The closure is recursive, and applies the rules over the values of game(x+-1, y+-1, t-1) and game(x, y, t-1). We actually implemented it as an object because of the easier syntax for recursion and initialization with a constructor, but it could really be a single closure if you use the Y combinator.
I’m not sure of what monads are, but I ensure you they’re not involved in this solution :). The code has been deleted as it was a rule of the Code Retreat, but it can be written down with acceptance TDD in 20 minutes.
This solution strikes me as functional with respect to the OOP one: there is no notion of time passing, but instead there is a mathematical model that describes the whole plane at any point in infinite time. There is the potential for the memoization (automated caching of the results) in a smart-enough language, since the closure does not have side effects. We are actually building an infinite data structure that is unbounded on 3 sides (dimensions and time), but we are only computing the part of it that is of interest for the current problem.
Is this problem more aligned with a functional approach? I guess so, if only because we arrived at the end result in much less time, even discounting the new knowledge of the problem. It will always be really less work to use a recursive function than an evolving simulation over Cell objects.
Note that I always said a functional approach over a functional language: a PHP immutable object acted as a perfect closure. The solution it’s still functional because of the API, and its openness of data structure versus the encapsulation of all Cell objects, its recursion preference, and its mathematical model.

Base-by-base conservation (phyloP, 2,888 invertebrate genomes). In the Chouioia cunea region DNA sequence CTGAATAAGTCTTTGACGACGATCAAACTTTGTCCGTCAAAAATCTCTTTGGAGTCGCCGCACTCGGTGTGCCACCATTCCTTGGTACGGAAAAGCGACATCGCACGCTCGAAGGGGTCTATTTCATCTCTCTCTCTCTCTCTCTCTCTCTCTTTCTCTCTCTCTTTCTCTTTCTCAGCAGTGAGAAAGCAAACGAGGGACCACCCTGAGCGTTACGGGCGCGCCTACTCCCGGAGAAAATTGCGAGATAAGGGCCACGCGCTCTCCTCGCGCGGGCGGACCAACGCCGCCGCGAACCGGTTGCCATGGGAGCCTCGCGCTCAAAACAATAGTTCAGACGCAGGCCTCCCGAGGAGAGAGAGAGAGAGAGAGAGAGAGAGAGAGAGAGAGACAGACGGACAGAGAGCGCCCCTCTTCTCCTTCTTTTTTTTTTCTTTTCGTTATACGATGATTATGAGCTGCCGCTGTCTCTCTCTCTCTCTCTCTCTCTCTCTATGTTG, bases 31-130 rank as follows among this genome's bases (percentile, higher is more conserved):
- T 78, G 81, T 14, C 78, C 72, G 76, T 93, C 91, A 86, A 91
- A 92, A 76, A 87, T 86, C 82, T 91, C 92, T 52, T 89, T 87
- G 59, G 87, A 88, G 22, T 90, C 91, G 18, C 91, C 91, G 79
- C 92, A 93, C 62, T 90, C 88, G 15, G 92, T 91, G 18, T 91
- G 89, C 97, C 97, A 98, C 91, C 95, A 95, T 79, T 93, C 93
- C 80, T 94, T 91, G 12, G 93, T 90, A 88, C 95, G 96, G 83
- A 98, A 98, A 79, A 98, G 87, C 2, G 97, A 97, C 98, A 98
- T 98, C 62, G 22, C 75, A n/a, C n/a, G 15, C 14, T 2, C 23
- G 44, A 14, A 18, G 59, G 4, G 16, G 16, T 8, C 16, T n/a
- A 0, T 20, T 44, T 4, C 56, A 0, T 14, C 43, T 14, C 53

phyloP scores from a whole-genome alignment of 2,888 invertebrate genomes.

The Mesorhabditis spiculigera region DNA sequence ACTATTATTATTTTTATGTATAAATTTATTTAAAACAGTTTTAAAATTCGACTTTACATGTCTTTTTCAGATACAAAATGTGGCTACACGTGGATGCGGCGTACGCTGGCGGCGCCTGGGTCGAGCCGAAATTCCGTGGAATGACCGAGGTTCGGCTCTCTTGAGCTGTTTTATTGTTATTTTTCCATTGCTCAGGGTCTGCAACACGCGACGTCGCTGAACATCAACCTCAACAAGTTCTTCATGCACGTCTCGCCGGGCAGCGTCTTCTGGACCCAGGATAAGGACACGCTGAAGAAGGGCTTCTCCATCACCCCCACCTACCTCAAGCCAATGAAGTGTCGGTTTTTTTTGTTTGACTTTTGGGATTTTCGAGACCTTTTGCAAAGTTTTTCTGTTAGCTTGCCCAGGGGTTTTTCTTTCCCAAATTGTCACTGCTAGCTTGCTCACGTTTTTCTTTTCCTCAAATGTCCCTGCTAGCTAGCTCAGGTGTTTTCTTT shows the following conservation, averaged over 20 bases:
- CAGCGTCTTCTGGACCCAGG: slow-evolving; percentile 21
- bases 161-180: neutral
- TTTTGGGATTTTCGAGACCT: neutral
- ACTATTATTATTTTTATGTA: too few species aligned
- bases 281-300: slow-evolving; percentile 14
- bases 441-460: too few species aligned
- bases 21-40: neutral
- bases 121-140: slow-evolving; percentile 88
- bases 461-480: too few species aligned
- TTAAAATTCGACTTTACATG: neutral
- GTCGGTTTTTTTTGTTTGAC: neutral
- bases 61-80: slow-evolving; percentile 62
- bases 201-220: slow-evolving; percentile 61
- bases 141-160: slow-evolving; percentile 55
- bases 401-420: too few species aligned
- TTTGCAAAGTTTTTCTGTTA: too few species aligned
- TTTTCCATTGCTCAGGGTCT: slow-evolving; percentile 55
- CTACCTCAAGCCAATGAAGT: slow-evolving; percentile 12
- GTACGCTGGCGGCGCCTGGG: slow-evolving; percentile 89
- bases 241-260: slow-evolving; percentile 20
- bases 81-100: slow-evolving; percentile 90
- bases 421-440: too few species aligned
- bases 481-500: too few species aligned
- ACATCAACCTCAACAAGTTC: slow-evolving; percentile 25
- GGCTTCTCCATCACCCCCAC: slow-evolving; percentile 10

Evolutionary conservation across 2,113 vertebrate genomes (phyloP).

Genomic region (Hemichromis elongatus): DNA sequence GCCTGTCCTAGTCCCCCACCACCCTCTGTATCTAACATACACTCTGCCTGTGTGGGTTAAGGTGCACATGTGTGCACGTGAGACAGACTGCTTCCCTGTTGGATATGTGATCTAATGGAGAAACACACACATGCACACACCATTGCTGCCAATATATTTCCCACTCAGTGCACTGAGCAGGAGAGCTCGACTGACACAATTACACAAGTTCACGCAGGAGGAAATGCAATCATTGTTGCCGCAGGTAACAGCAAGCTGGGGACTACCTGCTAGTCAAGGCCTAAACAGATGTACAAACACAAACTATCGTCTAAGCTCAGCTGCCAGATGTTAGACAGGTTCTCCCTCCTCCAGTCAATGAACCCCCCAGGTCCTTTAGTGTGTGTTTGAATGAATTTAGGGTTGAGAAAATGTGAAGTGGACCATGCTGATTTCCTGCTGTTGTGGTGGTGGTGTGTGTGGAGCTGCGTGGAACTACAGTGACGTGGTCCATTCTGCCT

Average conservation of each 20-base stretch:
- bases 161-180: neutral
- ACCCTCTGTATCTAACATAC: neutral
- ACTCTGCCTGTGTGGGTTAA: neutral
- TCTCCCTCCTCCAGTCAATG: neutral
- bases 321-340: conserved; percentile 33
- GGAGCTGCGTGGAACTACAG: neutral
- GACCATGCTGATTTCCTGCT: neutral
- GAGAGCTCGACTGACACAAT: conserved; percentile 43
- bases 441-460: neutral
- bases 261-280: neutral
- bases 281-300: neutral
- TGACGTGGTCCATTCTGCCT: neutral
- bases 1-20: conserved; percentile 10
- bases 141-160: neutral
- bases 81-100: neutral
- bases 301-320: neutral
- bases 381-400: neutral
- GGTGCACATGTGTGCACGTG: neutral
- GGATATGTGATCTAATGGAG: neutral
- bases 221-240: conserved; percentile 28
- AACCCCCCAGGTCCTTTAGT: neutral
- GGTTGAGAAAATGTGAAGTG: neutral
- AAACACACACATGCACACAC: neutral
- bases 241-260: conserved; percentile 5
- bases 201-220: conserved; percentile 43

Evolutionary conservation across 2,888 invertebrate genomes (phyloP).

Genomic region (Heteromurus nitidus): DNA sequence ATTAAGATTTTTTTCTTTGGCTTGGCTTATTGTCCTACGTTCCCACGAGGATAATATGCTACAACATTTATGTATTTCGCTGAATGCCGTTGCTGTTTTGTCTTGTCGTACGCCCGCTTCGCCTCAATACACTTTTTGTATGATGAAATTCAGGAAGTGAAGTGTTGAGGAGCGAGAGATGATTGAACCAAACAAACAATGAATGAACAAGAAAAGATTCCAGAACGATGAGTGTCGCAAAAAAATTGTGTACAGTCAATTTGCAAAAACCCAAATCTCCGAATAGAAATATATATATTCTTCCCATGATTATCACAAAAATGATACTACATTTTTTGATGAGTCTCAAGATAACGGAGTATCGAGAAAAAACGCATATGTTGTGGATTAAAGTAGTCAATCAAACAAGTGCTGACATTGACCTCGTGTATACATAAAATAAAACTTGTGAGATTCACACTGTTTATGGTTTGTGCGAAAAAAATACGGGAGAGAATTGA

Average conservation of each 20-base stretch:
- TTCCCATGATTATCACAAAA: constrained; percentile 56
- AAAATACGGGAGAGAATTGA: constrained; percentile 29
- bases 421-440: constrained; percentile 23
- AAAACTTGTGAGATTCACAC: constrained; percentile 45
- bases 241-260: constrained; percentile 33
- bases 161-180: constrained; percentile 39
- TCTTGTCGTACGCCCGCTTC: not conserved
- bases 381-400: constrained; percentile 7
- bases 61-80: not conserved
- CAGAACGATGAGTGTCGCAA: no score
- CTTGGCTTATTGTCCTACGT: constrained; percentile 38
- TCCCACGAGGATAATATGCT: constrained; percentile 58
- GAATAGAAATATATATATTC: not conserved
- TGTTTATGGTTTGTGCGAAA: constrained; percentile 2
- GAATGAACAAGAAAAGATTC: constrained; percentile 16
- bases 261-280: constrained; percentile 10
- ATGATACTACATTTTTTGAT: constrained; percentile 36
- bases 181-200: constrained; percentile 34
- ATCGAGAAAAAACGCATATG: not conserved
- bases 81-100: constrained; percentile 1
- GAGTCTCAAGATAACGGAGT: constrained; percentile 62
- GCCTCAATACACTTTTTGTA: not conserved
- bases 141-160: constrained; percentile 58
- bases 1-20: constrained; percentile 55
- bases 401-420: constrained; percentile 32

That said, functional languages have better support for functional approaches; in this particular case, for caching the result of game(x, y, 0); or for lazy evaluation, making no difference from the invocation of a function and its result, which is really the concept behind this solution.
Note however that there are no non-functional requirements expressed in the problem. For example, the functional approach is quadratic even when caching the results of game(x, y, t) (which is badly necessary for getting it to run efficiently, at least in imperative languages.) The OO one is very efficient, only storing alive cells and calculating a minimum set of cells at each round; but if you’re producing gliders or other moving patterns, you will calculate them forever even when they’re out of the current screen scope.
Let’s not even start with variation to the rules (maintainability): the functional solution is probably more open to considering different neighborhoods and numbers of alive cells, while the OO one to more complex evolution processes, like intermediate steps between one generation and the next.
We can try to align the approach we use with the problem, even when being stuck in a single language which is imperative. Most imperative languages support closures and functional constructs by now.
However, alignment consists not only of development speed but also of non-functional requirements, like performance, security, maintainability. How many of your colleagues are functional programmers that will be able to evolve that code? How fast will be the algorithm implementation?
* The views expressed in this article are those of the author and do not necessarily represent the views of, and should not be attributed to, Jelastic or its technology and distribution partners.